Special representative to the P.M. on religious harmony claims efforts underway to implement international legislation against blasphemy
No one will be allowed to provoke religious anarchy in Pakistan, Special Representative to the P.M. on Religious Harmony Tahir Ashrafi said on Sunday.
Addressing a press conference in Lahore, he said that hate speech and divisive content would not be tolerated from any group, adding stern action would be taken against anyone found violating the Ulema Mashaykh code of conduct. Interfaith harmony councils would reinforce religious dialogue nationwide, he said.
Ashrafi said that the incumbent government’s plans to register all madrassas with the Ministry of Education was a “great achievement,” and assured ulema that their reservations would be fully addressed in the Evacuee Trust Properties Amendment Bill. He also said that Prime Minister Imran Khan and President Arif Alvi would soon meet the Ulema-Mashaykh on the prevailing situation and other key issues facing ulema.
The special aide claimed the incumbent government was taking concrete steps to protect the sanctity of the finality of Islam’s Prophet, adding efforts were underway to introduce global legislation against blasphemy, including the publication of blasphemous caricatures, as had occurred in France last year.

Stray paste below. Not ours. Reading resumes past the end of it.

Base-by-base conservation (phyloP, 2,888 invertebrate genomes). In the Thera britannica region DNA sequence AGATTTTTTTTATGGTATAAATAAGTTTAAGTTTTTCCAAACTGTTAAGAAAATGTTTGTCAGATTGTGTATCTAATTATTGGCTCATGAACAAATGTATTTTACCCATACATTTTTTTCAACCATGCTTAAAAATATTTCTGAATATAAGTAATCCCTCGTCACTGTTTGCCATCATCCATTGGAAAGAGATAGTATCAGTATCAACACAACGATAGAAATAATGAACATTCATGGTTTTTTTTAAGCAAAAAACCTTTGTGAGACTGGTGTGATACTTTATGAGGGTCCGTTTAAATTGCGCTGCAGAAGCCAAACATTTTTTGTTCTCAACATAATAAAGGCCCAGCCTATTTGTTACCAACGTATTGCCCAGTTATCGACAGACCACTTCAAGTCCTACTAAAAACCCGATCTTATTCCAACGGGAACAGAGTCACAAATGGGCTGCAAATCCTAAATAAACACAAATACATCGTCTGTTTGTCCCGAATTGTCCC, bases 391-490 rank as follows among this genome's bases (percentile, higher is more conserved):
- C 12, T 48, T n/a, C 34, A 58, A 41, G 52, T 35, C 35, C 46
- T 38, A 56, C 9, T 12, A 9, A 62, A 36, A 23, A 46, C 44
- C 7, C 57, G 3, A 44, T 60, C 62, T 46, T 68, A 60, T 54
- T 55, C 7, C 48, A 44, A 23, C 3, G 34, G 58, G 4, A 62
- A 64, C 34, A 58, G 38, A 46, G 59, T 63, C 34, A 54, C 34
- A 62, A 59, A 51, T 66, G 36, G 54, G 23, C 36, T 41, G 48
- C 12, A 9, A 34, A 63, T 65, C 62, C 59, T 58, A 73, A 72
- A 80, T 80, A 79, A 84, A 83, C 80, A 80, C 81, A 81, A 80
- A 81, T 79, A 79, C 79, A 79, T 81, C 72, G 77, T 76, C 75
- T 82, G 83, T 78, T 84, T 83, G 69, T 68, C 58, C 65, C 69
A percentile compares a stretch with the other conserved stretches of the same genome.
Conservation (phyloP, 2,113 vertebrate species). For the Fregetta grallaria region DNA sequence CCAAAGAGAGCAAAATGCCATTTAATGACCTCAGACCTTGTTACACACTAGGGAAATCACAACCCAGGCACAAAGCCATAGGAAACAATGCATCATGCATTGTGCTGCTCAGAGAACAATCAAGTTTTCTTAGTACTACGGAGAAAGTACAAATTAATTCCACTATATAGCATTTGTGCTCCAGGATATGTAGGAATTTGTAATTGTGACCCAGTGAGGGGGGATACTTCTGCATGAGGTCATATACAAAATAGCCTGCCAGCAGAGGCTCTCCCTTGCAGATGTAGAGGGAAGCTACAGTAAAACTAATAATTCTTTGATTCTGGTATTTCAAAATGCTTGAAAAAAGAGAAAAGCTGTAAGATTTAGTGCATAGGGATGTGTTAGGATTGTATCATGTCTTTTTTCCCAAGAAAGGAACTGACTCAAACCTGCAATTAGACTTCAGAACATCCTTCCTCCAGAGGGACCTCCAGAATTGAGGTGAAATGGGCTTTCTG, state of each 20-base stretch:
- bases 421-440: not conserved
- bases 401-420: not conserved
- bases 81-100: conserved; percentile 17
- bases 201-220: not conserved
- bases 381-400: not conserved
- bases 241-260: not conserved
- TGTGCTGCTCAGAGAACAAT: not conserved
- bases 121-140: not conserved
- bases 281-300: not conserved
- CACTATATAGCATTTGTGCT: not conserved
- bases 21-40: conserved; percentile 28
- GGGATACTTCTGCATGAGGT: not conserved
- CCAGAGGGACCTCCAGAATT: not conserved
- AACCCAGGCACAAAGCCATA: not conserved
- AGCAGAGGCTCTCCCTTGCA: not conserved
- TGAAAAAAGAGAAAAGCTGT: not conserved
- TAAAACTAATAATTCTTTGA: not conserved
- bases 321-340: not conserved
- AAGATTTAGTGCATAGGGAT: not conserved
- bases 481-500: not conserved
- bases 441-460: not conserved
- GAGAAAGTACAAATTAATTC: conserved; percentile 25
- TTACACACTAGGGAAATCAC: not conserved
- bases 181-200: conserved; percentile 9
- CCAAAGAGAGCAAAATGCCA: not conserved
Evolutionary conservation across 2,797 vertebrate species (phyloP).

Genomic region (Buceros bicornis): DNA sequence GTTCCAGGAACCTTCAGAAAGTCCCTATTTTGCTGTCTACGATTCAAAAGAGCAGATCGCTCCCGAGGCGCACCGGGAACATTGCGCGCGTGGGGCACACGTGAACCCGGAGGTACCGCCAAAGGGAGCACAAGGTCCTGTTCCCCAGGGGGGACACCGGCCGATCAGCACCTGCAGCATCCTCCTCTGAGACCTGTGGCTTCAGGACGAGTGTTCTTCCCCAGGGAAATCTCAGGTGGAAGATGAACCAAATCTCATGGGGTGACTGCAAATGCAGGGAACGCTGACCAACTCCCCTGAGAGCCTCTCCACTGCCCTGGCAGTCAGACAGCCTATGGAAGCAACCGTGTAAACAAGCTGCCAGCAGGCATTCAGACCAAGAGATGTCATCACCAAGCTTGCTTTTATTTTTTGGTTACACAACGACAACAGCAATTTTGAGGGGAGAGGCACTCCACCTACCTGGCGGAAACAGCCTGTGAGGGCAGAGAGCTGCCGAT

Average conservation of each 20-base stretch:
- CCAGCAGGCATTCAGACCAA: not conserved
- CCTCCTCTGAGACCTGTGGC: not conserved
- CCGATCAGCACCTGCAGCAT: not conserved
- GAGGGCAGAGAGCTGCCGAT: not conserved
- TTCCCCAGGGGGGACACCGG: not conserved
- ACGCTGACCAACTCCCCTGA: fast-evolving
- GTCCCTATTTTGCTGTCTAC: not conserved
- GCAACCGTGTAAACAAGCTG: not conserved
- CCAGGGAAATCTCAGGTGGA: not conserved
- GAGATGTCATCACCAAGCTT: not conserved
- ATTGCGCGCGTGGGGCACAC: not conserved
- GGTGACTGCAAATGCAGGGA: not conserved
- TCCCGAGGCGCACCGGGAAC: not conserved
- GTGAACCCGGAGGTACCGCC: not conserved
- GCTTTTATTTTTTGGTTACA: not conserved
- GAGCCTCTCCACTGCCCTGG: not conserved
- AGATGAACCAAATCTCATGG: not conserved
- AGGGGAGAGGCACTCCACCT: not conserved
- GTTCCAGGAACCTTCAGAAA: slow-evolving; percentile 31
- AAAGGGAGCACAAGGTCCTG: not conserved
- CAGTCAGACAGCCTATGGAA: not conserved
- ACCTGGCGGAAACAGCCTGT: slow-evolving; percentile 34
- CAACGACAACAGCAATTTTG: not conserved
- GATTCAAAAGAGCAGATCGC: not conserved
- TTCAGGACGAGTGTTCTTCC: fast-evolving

French President Emmanuel Macron’s decision to describe Islam as a religion “in crisis” last year provoked global outrage, with protesters in Pakistan demanding Islamabad cut all ties with the European nation. Apart from a diplomatic censure, Islamabad has not advances any other moves to cut ties with Paris over Macron’s statement.
In his media interaction, Ashrafi said the government was working to strengthen Pakistan’s ties with all Muslim countries, noting that cooperation was being enhanced in areas of trade, economy, tourism and religious affairs. To a question, he claimed Saudi Arabia had never intervened in the internal affairs of Pakistan, and had always enjoyed an exemplary relationship with not only the state, but also the people of Pakistan.
To another question, Ashrafi said Palestinians had termed Prime Minister Imran Khan’s principled stance to not recognize Israel until they were guaranteed a separate state as the views of the entire Muslim Ummah.
The incumbent government has been repeatedly questioned on whether it is planning to formally recognize Israel in a bid to normalize ties with the Middle East. However, both the prime minister and foreign policy experts have cautioned that this would weaken Pakistan’s position on the Kashmir dispute. Khan has stressed that his views are in line with those of Quaid-e-Azam Mohammad Ali Jinnah, who had said that Israel cannot be accepted as a state until Palestinians are given their just rights.